'Tis the season of holiday cheer, hot toddies and battling your neighbors over parking spaces that you painstakingly dug out in the frigid aftermath of a snowstorm.
Parking space savers recently made their winter season debut, popping up not only in Southie, where the art of place saving seems to be a neighborhood pastime, but throughout the rest of the city and Greater Boston area.
Boston allows residents to use space savers for up to 48 hours after a snow emergency has been lifted. After that, the items are collected by the Department of Public Works. The city does not ticket people who leave space savers out beyond the grace period.
However, there is one thing that will earn residents a citation: piles of snow.
"We more so will write a ticket for unshoveled sidewalks or for people placing snow in the street; not so much for space savers," said Lisa Timberlake of the The Boston Inspectional Services Department.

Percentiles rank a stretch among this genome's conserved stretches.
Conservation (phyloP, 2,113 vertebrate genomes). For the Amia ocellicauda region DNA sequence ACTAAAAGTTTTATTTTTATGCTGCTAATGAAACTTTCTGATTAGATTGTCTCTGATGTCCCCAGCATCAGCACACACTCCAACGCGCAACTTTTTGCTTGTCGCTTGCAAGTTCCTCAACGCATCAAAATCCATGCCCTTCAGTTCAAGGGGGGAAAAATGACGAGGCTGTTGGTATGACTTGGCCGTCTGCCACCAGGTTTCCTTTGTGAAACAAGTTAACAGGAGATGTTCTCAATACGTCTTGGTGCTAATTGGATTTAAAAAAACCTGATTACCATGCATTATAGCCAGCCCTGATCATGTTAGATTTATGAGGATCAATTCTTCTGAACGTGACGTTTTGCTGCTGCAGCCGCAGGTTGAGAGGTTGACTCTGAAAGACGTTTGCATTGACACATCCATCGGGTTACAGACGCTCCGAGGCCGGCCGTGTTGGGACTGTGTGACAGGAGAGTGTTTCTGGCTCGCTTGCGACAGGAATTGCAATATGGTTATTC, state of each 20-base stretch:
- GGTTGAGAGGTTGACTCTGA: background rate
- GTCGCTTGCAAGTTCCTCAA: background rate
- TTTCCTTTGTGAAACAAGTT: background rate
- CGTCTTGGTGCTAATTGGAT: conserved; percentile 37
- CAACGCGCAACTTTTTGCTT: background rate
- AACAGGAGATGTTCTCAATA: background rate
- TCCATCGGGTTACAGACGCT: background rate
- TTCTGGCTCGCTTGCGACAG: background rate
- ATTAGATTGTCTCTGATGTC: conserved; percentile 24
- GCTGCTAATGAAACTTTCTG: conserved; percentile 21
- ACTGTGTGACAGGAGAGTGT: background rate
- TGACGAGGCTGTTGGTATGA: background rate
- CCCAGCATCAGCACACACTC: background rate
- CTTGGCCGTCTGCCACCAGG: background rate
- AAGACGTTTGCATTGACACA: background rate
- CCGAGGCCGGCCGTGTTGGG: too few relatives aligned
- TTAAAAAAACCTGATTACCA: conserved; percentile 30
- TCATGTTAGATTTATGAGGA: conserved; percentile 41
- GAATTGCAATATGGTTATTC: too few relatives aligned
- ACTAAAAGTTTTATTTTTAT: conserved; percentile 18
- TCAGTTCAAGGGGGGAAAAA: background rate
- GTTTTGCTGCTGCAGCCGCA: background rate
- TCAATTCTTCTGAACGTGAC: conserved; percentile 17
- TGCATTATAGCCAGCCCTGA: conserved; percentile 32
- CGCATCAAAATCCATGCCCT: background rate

Although Somerville, Medford and Cambridge do not allow the space savers at any time, they were already out in full force this week, littering the streets with household items like chairs, vacuum cleaners and boxes. Some even bear friendly -- and in some cases not-so-friendly -- notes asking neighbors to respect the unspoken space-saver code (if you shovel it, you save it).
But residents in those communities shouldn't expect the method to work.
"Public Works’ first priority is returning the streets and public sidewalks back to safe, passable conditions as quickly as possible," said Cambridge Public Information Officer Ini Tomeu. "Once primary snow removal is complete, crews will begin removing space savers as they come upon them."
A snow emergency was not issued for Tuesday's snowfall, meaning Boston residents were in the wrong if they placed items in the street. However, that doesn't mean they'll face repercussions.
"There are no rules. This is not a program, it's not an ordinance, not something that officially exists. The mayor supports space savers during declared snow emergencies. Other than that we're not involved in it," said John Guilfoil, a spokesman for Mayor Thomas M. Menino.
As for the occasional act of retaliation between scorned neighbors, Guilfoil said: "We'd strongly caution residents against vandalizing vehicles or breaking the law."